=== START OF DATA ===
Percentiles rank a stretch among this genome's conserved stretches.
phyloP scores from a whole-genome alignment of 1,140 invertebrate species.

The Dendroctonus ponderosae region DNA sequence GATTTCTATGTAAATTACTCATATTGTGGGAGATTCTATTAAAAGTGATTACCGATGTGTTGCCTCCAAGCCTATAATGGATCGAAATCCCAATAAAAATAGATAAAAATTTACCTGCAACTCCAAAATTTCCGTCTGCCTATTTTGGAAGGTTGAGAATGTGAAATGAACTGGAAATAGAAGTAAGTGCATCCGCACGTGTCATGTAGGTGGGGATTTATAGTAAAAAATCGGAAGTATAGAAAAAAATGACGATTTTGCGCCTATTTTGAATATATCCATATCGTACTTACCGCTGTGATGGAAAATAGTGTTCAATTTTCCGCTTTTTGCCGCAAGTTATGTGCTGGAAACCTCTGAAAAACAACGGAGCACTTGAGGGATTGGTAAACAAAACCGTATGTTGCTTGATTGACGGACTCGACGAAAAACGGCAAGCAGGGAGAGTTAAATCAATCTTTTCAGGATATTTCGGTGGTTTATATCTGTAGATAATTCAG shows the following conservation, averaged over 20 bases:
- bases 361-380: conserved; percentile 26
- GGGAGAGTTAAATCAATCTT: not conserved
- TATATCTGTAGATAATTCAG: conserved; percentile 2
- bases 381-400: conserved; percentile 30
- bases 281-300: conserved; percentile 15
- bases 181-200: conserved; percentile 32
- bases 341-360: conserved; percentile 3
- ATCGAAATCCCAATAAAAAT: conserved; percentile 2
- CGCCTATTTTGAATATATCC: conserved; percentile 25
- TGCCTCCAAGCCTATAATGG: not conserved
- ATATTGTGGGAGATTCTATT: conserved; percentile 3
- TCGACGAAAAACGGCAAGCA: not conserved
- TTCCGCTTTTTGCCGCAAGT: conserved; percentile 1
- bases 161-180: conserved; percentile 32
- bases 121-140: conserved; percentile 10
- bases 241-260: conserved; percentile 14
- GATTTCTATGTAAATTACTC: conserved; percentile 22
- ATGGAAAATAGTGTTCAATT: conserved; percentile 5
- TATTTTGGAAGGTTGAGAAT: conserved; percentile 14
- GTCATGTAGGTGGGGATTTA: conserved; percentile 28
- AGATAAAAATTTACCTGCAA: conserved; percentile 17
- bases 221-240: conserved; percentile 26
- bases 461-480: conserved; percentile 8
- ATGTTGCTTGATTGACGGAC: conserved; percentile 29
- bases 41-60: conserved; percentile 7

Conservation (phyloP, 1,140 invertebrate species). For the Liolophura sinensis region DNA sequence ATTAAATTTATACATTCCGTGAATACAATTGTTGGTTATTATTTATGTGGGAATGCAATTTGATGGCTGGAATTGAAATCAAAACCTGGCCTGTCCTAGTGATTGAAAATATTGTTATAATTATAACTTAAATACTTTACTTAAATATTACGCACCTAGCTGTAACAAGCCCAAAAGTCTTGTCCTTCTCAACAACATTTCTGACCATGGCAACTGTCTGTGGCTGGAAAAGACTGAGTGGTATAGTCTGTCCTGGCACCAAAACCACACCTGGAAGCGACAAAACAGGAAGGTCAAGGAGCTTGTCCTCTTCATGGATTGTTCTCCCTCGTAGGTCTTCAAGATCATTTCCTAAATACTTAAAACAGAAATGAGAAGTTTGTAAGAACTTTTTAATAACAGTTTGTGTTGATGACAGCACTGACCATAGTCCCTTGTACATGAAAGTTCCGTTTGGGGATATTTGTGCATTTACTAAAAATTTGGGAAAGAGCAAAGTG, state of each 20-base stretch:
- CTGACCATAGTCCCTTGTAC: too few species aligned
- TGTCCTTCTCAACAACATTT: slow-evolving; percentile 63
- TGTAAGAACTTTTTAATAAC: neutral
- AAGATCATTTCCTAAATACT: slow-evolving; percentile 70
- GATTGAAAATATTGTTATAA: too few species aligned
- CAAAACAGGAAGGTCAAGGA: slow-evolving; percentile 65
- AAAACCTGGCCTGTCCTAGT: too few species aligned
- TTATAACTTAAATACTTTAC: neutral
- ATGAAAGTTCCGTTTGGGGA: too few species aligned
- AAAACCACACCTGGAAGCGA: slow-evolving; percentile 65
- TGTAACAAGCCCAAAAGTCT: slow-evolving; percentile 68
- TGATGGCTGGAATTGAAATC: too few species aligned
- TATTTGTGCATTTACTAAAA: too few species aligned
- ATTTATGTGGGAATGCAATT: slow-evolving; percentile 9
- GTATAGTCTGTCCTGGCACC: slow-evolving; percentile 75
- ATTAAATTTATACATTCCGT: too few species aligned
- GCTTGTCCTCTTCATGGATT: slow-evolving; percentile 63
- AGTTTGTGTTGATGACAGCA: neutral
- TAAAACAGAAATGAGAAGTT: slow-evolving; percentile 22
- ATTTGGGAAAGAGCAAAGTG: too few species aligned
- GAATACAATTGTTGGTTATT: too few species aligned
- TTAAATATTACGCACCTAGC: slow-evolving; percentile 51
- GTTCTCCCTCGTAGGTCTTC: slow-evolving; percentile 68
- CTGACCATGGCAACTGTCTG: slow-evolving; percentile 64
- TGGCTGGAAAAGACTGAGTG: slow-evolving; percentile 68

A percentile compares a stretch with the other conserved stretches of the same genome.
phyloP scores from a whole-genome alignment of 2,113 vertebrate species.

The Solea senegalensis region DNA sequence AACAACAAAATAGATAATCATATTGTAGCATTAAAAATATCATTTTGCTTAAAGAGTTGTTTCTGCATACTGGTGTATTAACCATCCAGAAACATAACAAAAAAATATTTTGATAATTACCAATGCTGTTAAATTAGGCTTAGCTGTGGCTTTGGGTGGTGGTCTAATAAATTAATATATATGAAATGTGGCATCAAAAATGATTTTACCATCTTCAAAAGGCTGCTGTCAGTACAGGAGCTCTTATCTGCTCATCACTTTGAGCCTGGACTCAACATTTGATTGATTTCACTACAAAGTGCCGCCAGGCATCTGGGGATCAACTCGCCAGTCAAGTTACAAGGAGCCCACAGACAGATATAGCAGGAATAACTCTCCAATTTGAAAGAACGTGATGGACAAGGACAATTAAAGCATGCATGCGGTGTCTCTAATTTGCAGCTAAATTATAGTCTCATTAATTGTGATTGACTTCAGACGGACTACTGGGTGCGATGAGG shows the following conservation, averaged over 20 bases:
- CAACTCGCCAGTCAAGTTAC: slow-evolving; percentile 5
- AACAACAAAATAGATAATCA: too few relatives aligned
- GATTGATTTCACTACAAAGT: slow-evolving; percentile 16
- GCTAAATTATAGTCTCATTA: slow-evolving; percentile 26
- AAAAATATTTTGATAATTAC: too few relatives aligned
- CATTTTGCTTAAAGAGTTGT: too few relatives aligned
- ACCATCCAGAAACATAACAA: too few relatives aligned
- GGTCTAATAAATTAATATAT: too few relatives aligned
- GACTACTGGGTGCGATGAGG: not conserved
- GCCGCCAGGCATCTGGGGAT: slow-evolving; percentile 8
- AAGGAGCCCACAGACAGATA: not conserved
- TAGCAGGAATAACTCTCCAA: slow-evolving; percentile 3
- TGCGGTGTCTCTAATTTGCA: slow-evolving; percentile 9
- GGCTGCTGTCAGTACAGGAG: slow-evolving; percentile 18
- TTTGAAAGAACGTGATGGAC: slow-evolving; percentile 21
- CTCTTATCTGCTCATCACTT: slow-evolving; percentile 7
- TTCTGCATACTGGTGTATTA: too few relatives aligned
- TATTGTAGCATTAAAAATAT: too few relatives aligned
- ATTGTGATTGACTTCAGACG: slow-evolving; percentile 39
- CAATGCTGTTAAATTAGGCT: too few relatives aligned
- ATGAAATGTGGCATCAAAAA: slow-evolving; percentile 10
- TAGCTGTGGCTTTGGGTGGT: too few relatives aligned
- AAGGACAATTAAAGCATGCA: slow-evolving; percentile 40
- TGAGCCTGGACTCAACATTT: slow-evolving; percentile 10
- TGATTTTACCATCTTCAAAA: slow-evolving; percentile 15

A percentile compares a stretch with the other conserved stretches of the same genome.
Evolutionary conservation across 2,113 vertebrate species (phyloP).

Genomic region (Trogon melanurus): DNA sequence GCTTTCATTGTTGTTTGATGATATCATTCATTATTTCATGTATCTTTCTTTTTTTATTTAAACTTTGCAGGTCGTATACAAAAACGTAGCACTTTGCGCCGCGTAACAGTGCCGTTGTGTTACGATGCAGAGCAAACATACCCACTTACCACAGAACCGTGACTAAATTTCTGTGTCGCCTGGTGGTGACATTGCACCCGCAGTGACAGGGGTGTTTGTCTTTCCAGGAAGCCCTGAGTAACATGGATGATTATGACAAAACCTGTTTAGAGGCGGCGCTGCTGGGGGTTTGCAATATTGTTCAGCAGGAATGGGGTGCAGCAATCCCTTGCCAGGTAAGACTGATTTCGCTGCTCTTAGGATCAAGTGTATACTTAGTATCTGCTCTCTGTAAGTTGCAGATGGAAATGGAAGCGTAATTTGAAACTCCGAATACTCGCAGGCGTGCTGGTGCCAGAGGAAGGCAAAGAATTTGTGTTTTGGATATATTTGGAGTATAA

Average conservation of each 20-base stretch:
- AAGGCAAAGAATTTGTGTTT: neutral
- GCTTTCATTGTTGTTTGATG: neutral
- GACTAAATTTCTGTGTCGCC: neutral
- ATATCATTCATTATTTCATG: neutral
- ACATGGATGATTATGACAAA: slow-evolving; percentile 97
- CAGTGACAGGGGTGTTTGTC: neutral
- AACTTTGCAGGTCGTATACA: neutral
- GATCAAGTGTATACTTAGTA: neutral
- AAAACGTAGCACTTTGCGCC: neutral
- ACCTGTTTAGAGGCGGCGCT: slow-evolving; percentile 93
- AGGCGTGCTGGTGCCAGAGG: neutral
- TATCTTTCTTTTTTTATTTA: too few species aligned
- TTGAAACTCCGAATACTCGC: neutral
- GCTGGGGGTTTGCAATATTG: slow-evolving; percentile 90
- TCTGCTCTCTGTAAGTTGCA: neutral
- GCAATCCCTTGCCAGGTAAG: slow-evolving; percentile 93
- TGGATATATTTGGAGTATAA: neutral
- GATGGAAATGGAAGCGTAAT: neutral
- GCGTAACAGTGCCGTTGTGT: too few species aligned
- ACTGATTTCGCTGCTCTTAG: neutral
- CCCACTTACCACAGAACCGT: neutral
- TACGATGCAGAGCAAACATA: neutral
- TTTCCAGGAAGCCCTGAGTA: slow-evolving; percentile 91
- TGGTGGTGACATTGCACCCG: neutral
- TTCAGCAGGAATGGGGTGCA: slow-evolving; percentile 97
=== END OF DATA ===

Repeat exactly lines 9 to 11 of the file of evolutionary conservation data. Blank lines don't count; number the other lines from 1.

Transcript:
- bases 181-200: conserved; percentile 32
- bases 341-360: conserved; percentile 3
- ATCGAAATCCCAATAAAAAT: conserved; percentile 2